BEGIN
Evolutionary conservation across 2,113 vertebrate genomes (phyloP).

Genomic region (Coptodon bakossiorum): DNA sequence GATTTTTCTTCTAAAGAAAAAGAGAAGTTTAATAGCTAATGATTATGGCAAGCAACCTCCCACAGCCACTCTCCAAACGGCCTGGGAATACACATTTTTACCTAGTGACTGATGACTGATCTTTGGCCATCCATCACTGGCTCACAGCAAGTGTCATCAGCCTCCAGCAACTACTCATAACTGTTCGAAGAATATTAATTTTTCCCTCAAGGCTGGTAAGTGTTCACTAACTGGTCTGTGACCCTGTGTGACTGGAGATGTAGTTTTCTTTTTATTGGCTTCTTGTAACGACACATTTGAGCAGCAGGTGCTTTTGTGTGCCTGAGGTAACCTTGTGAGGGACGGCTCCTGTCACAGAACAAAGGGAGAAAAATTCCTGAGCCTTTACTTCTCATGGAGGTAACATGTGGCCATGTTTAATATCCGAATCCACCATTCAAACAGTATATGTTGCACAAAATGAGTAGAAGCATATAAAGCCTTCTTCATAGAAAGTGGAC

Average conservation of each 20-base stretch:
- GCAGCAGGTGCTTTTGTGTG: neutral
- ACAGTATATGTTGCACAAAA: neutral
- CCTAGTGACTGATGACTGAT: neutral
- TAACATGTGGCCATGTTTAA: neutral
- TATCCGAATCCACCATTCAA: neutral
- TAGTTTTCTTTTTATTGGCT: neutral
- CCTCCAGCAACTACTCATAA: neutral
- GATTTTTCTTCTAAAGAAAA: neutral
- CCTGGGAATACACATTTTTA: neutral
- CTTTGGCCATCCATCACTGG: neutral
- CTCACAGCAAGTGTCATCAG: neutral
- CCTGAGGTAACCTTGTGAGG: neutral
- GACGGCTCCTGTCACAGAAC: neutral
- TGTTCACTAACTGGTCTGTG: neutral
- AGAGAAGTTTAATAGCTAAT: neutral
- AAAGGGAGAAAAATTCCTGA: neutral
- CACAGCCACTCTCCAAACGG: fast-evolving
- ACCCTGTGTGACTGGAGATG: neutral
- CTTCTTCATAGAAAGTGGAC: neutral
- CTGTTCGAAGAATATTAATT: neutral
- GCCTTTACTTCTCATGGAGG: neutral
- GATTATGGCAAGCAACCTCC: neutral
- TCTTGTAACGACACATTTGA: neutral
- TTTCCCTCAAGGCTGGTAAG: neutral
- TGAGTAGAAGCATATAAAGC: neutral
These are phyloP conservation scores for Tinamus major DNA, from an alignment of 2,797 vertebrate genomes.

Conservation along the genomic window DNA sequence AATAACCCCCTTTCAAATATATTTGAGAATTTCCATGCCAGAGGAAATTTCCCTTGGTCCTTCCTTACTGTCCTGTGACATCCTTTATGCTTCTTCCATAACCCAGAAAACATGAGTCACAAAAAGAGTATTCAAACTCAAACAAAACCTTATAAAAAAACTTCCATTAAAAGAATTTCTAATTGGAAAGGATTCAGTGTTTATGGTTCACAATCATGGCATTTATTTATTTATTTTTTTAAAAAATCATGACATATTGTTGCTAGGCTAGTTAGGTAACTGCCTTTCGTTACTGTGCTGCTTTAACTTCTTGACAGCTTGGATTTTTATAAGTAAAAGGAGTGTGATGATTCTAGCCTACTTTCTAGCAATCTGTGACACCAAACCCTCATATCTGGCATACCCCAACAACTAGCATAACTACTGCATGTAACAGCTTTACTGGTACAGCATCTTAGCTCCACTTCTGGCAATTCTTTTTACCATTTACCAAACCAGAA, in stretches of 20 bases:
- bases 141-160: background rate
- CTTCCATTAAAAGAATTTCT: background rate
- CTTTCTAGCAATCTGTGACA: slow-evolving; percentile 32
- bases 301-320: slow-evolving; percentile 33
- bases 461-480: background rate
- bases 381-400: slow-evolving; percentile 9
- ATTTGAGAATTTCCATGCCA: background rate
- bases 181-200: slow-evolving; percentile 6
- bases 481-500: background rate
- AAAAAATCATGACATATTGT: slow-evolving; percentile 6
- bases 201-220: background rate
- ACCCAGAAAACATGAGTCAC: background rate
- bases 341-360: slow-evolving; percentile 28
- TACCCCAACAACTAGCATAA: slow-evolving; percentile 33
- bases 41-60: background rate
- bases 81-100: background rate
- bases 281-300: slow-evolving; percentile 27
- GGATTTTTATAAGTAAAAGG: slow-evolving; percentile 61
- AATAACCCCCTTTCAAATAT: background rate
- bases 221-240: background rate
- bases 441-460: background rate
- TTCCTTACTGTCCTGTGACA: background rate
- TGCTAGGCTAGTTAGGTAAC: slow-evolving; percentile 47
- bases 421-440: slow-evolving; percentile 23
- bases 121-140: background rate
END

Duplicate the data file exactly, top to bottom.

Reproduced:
Evolutionary conservation across 2,113 vertebrate genomes (phyloP).

Genomic region (Coptodon bakossiorum): DNA sequence GATTTTTCTTCTAAAGAAAAAGAGAAGTTTAATAGCTAATGATTATGGCAAGCAACCTCCCACAGCCACTCTCCAAACGGCCTGGGAATACACATTTTTACCTAGTGACTGATGACTGATCTTTGGCCATCCATCACTGGCTCACAGCAAGTGTCATCAGCCTCCAGCAACTACTCATAACTGTTCGAAGAATATTAATTTTTCCCTCAAGGCTGGTAAGTGTTCACTAACTGGTCTGTGACCCTGTGTGACTGGAGATGTAGTTTTCTTTTTATTGGCTTCTTGTAACGACACATTTGAGCAGCAGGTGCTTTTGTGTGCCTGAGGTAACCTTGTGAGGGACGGCTCCTGTCACAGAACAAAGGGAGAAAAATTCCTGAGCCTTTACTTCTCATGGAGGTAACATGTGGCCATGTTTAATATCCGAATCCACCATTCAAACAGTATATGTTGCACAAAATGAGTAGAAGCATATAAAGCCTTCTTCATAGAAAGTGGAC

Average conservation of each 20-base stretch:
- GCAGCAGGTGCTTTTGTGTG: neutral
- ACAGTATATGTTGCACAAAA: neutral
- CCTAGTGACTGATGACTGAT: neutral
- TAACATGTGGCCATGTTTAA: neutral
- TATCCGAATCCACCATTCAA: neutral
- TAGTTTTCTTTTTATTGGCT: neutral
- CCTCCAGCAACTACTCATAA: neutral
- GATTTTTCTTCTAAAGAAAA: neutral
- CCTGGGAATACACATTTTTA: neutral
- CTTTGGCCATCCATCACTGG: neutral
- CTCACAGCAAGTGTCATCAG: neutral
- CCTGAGGTAACCTTGTGAGG: neutral
- GACGGCTCCTGTCACAGAAC: neutral
- TGTTCACTAACTGGTCTGTG: neutral
- AGAGAAGTTTAATAGCTAAT: neutral
- AAAGGGAGAAAAATTCCTGA: neutral
- CACAGCCACTCTCCAAACGG: fast-evolving
- ACCCTGTGTGACTGGAGATG: neutral
- CTTCTTCATAGAAAGTGGAC: neutral
- CTGTTCGAAGAATATTAATT: neutral
- GCCTTTACTTCTCATGGAGG: neutral
- GATTATGGCAAGCAACCTCC: neutral
- TCTTGTAACGACACATTTGA: neutral
- TTTCCCTCAAGGCTGGTAAG: neutral
- TGAGTAGAAGCATATAAAGC: neutral
These are phyloP conservation scores for Tinamus major DNA, from an alignment of 2,797 vertebrate genomes.

Conservation along the genomic window DNA sequence AATAACCCCCTTTCAAATATATTTGAGAATTTCCATGCCAGAGGAAATTTCCCTTGGTCCTTCCTTACTGTCCTGTGACATCCTTTATGCTTCTTCCATAACCCAGAAAACATGAGTCACAAAAAGAGTATTCAAACTCAAACAAAACCTTATAAAAAAACTTCCATTAAAAGAATTTCTAATTGGAAAGGATTCAGTGTTTATGGTTCACAATCATGGCATTTATTTATTTATTTTTTTAAAAAATCATGACATATTGTTGCTAGGCTAGTTAGGTAACTGCCTTTCGTTACTGTGCTGCTTTAACTTCTTGACAGCTTGGATTTTTATAAGTAAAAGGAGTGTGATGATTCTAGCCTACTTTCTAGCAATCTGTGACACCAAACCCTCATATCTGGCATACCCCAACAACTAGCATAACTACTGCATGTAACAGCTTTACTGGTACAGCATCTTAGCTCCACTTCTGGCAATTCTTTTTACCATTTACCAAACCAGAA, in stretches of 20 bases:
- bases 141-160: background rate
- CTTCCATTAAAAGAATTTCT: background rate
- CTTTCTAGCAATCTGTGACA: slow-evolving; percentile 32
- bases 301-320: slow-evolving; percentile 33
- bases 461-480: background rate
- bases 381-400: slow-evolving; percentile 9
- ATTTGAGAATTTCCATGCCA: background rate
- bases 181-200: slow-evolving; percentile 6
- bases 481-500: background rate
- AAAAAATCATGACATATTGT: slow-evolving; percentile 6
- bases 201-220: background rate
- ACCCAGAAAACATGAGTCAC: background rate
- bases 341-360: slow-evolving; percentile 28
- TACCCCAACAACTAGCATAA: slow-evolving; percentile 33
- bases 41-60: background rate
- bases 81-100: background rate
- bases 281-300: slow-evolving; percentile 27
- GGATTTTTATAAGTAAAAGG: slow-evolving; percentile 61
- AATAACCCCCTTTCAAATAT: background rate
- bases 221-240: background rate
- bases 441-460: background rate
- TTCCTTACTGTCCTGTGACA: background rate
- TGCTAGGCTAGTTAGGTAAC: slow-evolving; percentile 47
- bases 421-440: slow-evolving; percentile 23
- bases 121-140: background rate